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No Military Parade For Trump In D.C. This Year; Pentagon Looking At Dates In 2019

President Trump was impressed with a Bastille Day parade when he visited France in 2017, inspiring him to request a military review for Washington, D.C. The date for that parade is now uncertain.
Michel Euler
President Trump was impressed with a Bastille Day parade when he visited France in 2017, inspiring him to request a military review for Washington, D.C. The date for that parade is now uncertain.

Updated Aug. 17 at 3 p.m. ET

The parade of U.S. military forces through the streets of Washington, D.C., that was ordered up by President Trump will be delayed, according to the Department of Defense.

The parade had been planned for the day before Veterans Day but Col. Rob Manning, a Pentagon spokesman, said Thursday without explanation that organizers would "explore opportunities in 2019."

On Friday, Trump blamed the postponement on high costs — and on the Washington, D.C., government.

"When asked to give us a price for holding a great celebratory military parade, they wanted a number so ridiculously high that I cancelled it," the president said in a tweet.

Trump later added that he would instead attend a "big parade already scheduled at Andrews Air Force Base on a different date." He said, "Maybe we will do something next year in D.C. when the cost comes WAY DOWN. Now we can buy some more jet fighters!"

Responding to the president, Washington, D.C., Mayor Muriel Bowser posted a tweet calling herself "the local politician who finally got thru to the reality star in the White House with the realities ($21.6M) of parades/events/demonstrations in Trump America (sad)."

Bowser also spoke to reporter Carmel Delshad of member station WAMU.

"[Trump] has to be familiar with the facts of what it takes to support a national security event. Maybe he's angry with his own team that they can't pull off the parade by November, and he made the target Washington, D.C., and its taxpayers," Bowser told Delshad.

"If we have big events, and this would be a new big event in the District, we have to be prepared," she said. "That's the reality that parades, demonstrations and events, they have a cost. And we are happy to support those events, but those costs have to be returned to the taxpayers of D.C."

The parade delay comes after the latest estimate of $92 million for the cost of the display, a figure media outlets attributed to unnamed U.S. officials. Defense Secretary Jim Mattis scoffed at that figure, saying, "I guarantee you there's been no cost estimate," when he was asked about it by reporters during a trip to Bogotá, Colombia.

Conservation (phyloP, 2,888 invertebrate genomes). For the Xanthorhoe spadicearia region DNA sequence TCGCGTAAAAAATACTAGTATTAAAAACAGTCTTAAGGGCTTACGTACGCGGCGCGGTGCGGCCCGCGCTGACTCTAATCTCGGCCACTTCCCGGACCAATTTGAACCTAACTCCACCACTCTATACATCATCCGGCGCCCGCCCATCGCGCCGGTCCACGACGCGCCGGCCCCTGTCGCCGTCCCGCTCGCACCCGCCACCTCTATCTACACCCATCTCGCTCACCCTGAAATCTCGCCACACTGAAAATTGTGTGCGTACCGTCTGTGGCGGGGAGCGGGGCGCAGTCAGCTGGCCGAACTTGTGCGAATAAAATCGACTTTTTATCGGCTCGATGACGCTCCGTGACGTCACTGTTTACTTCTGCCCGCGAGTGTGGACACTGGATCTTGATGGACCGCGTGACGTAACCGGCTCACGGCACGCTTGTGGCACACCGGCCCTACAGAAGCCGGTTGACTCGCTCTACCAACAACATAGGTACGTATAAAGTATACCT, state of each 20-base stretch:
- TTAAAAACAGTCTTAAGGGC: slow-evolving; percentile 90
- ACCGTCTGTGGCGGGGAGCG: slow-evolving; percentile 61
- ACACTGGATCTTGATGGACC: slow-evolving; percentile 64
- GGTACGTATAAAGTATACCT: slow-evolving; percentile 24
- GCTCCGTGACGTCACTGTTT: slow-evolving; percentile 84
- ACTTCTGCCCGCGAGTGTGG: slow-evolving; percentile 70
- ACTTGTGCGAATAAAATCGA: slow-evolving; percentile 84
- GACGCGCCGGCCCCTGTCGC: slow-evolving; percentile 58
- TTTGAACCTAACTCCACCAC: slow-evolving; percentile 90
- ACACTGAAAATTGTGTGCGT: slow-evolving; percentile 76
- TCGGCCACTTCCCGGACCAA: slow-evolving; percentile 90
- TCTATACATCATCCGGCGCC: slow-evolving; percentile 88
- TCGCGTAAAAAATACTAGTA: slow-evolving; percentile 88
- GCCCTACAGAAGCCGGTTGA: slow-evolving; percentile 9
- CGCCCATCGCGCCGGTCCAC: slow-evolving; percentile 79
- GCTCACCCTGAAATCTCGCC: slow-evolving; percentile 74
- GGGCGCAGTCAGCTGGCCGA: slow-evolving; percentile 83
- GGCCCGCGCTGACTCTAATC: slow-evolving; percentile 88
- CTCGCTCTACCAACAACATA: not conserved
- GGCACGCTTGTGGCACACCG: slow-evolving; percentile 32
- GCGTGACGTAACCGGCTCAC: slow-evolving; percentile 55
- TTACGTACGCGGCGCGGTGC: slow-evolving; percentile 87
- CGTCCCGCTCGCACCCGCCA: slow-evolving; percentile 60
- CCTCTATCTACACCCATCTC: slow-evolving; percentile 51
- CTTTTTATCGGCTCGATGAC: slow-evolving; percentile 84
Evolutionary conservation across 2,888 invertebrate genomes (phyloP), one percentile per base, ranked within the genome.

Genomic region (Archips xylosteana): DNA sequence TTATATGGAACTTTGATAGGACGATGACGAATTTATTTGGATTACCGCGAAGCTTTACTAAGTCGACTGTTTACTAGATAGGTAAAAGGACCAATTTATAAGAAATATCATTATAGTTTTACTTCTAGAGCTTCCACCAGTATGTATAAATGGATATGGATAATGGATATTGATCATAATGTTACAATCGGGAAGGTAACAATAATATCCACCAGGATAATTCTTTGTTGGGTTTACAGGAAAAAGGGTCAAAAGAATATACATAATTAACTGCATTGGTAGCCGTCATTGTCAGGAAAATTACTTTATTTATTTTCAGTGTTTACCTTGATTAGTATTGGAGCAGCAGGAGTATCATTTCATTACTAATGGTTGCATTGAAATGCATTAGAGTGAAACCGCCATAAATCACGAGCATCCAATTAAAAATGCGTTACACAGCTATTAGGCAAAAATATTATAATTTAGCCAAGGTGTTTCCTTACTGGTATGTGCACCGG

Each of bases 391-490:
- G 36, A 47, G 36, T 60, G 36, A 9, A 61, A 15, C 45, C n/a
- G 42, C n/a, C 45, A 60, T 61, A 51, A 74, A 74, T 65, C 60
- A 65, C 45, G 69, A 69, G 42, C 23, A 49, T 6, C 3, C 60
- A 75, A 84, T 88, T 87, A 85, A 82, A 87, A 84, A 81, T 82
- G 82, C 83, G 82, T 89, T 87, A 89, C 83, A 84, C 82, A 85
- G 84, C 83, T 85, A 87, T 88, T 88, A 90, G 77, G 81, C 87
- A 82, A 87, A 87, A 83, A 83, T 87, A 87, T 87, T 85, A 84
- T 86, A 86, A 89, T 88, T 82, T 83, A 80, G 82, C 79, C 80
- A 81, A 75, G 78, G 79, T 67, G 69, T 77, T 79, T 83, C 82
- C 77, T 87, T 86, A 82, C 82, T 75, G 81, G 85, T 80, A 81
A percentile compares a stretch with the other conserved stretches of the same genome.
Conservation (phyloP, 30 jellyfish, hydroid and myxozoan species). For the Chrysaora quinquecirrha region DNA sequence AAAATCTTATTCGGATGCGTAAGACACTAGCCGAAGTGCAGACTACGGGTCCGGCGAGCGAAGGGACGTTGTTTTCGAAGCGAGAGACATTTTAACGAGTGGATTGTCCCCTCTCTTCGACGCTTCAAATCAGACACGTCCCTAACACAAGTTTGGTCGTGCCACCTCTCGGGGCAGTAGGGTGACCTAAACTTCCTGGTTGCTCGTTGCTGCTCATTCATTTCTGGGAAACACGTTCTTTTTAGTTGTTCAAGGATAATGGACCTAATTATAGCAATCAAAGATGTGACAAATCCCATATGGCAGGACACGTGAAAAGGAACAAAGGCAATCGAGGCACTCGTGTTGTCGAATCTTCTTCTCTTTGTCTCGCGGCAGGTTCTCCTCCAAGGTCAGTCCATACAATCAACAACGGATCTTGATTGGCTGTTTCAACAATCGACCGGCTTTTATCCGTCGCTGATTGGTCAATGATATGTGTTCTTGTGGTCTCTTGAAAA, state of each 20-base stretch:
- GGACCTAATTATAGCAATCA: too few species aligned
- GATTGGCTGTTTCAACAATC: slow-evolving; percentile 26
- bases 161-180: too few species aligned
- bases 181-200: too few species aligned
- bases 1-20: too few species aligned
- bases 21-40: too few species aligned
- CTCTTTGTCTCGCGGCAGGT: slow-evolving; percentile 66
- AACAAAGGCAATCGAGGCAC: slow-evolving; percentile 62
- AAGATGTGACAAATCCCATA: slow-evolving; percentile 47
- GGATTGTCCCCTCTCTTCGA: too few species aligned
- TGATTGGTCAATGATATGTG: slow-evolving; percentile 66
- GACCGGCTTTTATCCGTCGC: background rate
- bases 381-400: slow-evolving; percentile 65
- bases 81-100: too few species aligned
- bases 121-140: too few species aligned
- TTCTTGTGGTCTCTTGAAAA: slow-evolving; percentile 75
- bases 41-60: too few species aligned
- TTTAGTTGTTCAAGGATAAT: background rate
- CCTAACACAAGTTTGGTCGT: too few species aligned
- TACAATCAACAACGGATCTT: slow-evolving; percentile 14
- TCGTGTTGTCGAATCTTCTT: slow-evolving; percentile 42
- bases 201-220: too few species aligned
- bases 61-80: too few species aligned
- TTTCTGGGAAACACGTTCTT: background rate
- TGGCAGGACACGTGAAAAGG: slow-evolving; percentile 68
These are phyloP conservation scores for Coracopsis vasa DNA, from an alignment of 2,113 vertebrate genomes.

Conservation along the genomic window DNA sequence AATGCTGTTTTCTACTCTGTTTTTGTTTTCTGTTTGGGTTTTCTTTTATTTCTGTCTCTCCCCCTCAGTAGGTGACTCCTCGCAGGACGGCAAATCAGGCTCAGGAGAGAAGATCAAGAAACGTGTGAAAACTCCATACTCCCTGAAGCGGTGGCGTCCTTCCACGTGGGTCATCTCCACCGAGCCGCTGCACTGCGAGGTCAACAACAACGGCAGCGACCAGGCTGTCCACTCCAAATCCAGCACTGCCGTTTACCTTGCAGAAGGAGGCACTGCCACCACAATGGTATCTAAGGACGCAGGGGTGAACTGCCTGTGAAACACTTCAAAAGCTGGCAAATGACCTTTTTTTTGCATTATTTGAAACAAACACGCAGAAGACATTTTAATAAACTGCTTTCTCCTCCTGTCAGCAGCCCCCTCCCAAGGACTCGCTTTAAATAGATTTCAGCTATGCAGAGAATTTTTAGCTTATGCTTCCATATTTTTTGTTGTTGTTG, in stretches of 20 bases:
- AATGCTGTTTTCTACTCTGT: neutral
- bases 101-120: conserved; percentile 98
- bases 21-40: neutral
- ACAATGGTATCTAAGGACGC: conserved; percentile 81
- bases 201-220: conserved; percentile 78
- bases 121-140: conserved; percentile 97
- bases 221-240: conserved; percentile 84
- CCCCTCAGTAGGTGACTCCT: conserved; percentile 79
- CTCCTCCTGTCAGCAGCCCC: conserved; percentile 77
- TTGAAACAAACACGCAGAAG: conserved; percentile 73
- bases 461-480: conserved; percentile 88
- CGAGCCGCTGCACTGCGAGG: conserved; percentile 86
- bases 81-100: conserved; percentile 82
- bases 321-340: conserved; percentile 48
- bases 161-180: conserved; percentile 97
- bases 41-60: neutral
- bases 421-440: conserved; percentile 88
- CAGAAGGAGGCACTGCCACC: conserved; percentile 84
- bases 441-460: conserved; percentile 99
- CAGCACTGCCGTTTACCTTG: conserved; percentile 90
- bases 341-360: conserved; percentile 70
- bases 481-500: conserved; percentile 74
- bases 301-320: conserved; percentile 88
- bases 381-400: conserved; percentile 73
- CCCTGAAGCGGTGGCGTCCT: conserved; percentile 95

The American Legion suggested in a statement on Thursday evening that the parade be postponed until "we can celebrate victory in the War on Terrorism and bring our military home." The statement also said the money should be spent on care for the troops and their families.

Sources had told NPR's Tamara Keith and Tom Bowman last February that the cost could be anywhere from $3 million to $50 million.

As Keith and Bowman reported, the last parade of the armed services through Washington was in 1991, celebrating victory in Operation Desert Storm. But they noted that "Trump has said he wants to try to top the French Bastille Day parade he attended last year in Paris, which lasted just over two hours."

Organizers had suggested that the 2018 Veterans Day parade could mark the 100th anniversary of the end of World War I.

The Pentagon had assured the nation's capital that the display wouldn't include tanks, so damage to city streets would be minimized. Planners said that there would be a "heavy air component," and that the president would be surrounded by military heroes in the reviewing area.

Copyright 2022 NPR. To see more, visit https://www.npr.org.

Corrected: August 17, 2018 at 12:00 AM EDT
A previous version of this post said the last parade of the armed services through Washington, D.C., was in 1994; that parade was actually in 1991.
Barbara Campbell
Bill Chappell is a writer and editor on the News Desk in the heart of NPR's newsroom in Washington, D.C.